Kenneth Pomeranz previously taught at the University of California, Irvine. His work focuses mostly on China, though he is also very interested in comparative and world history. Most of his research is in social, economic, and environmental history, though he has also worked on state formation, imperialism, religion, gender, and other topics. His publications include The Great Divergence: China, Europe, and the Making of the Modern World Economy (2000), which won the John K. Fairbank Prize from the AHA, and shared the World History Association book prize; The Making of a Hinterland: State, Society and Economy in Inland North China, 1853–1937 (1993), which also won the Fairbank Prize; The World that Trade Created (with Steven Topik, first edition 1999, 3rd edition 2012), and a collection of his essays, recently published in France. He has also edited or co-edited five books, and was one of the founding editors of the Journal of Global History. He is a fellow of the American Academy of Arts and Sciences and has received fellowships from the Guggenheim Foundation, the American Philosophical Society, American Council of Learned Societies, the Institute for Advanced Studies, the National Endowment for the Humanities, and other sources. His current projects include a history of Chinese political economy from the seventeenth century to the present, and a book called Why Is China So Big? which tries to explain, from various perspectives, how and why contemporary China’s huge land mass and population have wound up forming a single political unit.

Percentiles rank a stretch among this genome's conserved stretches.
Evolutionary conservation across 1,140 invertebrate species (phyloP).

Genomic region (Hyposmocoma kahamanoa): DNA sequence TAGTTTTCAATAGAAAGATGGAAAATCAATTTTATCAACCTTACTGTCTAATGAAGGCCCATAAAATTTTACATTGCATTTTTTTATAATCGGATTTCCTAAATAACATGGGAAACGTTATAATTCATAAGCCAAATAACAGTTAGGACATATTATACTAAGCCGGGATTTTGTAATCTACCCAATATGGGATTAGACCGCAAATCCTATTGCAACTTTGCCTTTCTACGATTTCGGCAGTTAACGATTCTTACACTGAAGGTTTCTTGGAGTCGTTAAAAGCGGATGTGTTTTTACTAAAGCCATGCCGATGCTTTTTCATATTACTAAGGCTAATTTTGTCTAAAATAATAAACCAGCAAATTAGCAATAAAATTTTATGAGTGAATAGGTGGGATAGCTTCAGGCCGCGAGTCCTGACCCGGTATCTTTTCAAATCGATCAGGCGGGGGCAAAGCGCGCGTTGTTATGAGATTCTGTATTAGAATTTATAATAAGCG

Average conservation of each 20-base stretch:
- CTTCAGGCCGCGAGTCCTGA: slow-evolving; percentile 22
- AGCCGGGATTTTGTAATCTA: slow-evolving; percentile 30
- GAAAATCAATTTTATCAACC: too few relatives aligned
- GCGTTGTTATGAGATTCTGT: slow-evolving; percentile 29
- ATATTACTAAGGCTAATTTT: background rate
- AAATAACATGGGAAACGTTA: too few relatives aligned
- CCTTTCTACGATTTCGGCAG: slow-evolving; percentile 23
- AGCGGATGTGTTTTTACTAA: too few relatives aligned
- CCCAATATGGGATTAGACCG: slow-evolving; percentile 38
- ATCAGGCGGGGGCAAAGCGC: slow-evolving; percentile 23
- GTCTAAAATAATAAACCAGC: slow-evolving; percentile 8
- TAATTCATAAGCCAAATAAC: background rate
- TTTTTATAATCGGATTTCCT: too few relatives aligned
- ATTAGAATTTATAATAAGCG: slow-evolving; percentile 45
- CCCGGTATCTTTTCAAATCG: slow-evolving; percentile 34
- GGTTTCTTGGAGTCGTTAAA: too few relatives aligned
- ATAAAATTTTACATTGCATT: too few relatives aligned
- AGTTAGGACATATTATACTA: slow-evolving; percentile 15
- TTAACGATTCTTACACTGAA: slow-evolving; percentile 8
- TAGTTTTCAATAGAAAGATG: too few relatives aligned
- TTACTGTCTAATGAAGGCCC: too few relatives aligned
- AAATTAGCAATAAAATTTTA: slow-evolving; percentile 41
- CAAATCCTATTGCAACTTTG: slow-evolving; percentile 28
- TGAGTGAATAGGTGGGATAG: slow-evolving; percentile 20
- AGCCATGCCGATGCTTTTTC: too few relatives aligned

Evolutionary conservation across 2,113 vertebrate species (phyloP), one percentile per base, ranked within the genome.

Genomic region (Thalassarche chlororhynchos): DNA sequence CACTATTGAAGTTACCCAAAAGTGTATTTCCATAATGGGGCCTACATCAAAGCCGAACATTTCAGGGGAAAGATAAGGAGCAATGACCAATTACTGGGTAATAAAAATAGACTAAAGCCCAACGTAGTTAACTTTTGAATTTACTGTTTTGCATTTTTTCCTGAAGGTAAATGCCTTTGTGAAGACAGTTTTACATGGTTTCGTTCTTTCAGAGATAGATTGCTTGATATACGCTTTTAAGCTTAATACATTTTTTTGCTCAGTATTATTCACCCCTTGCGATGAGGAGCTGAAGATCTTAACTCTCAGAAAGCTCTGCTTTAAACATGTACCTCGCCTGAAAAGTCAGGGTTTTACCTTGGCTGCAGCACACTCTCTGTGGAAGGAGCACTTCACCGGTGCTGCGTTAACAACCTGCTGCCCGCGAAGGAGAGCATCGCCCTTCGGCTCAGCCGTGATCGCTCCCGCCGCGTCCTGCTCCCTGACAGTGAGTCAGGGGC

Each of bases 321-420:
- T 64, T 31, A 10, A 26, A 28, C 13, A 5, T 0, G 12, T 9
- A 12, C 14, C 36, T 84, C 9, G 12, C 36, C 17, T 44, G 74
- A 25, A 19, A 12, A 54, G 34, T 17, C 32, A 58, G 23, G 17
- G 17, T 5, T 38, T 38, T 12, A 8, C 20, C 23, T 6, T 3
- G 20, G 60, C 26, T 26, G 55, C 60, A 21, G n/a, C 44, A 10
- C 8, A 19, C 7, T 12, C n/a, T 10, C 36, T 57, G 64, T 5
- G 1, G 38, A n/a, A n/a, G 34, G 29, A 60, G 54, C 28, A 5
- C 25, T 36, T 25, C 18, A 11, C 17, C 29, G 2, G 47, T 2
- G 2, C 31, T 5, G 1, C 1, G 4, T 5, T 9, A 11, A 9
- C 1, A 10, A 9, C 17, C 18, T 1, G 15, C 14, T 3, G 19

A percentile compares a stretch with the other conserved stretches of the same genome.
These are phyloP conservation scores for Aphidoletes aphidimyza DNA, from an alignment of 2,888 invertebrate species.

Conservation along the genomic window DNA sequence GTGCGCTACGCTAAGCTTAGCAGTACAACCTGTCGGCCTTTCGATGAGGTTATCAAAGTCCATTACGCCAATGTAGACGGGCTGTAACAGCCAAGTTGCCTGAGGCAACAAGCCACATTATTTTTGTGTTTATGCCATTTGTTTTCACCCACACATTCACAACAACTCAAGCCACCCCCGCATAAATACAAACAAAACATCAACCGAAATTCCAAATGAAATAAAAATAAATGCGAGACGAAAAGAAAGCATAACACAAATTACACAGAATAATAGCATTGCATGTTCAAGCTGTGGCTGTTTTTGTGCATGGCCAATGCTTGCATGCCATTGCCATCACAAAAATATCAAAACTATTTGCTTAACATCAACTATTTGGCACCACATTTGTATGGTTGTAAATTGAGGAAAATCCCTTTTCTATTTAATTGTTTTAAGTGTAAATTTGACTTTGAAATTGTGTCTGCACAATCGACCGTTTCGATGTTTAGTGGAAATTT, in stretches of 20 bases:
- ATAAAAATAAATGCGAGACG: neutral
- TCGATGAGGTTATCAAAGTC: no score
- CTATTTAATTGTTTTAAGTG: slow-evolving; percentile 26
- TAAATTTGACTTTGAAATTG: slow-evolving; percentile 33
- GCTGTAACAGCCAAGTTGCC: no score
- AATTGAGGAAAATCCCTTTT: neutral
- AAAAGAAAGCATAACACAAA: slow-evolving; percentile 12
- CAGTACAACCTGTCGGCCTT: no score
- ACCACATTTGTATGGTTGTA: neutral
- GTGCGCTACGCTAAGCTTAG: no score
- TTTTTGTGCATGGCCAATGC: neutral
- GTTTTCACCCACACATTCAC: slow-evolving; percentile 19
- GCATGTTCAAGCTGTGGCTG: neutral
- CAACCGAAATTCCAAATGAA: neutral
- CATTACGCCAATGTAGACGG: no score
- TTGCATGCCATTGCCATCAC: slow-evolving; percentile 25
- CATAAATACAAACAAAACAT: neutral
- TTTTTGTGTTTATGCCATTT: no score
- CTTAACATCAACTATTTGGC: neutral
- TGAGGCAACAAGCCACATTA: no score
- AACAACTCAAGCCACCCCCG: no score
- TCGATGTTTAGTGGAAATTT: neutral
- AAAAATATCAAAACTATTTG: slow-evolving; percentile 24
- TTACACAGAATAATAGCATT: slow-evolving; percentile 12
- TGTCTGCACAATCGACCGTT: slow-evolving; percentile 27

Land and Economic Development in China: Some Long-Run Perspectives


This paper combines and condenses excerpts from a much longer manuscript in progress, which discusses ways in which Ming/Qing patterns on land and water rights may have influenced the very long-run of Chinese development. In the larger manuscript, I try to place the arguments about China in various kinds of larger perspectives that are just barely touched on here – mostly in history, but to some extent also in development economics.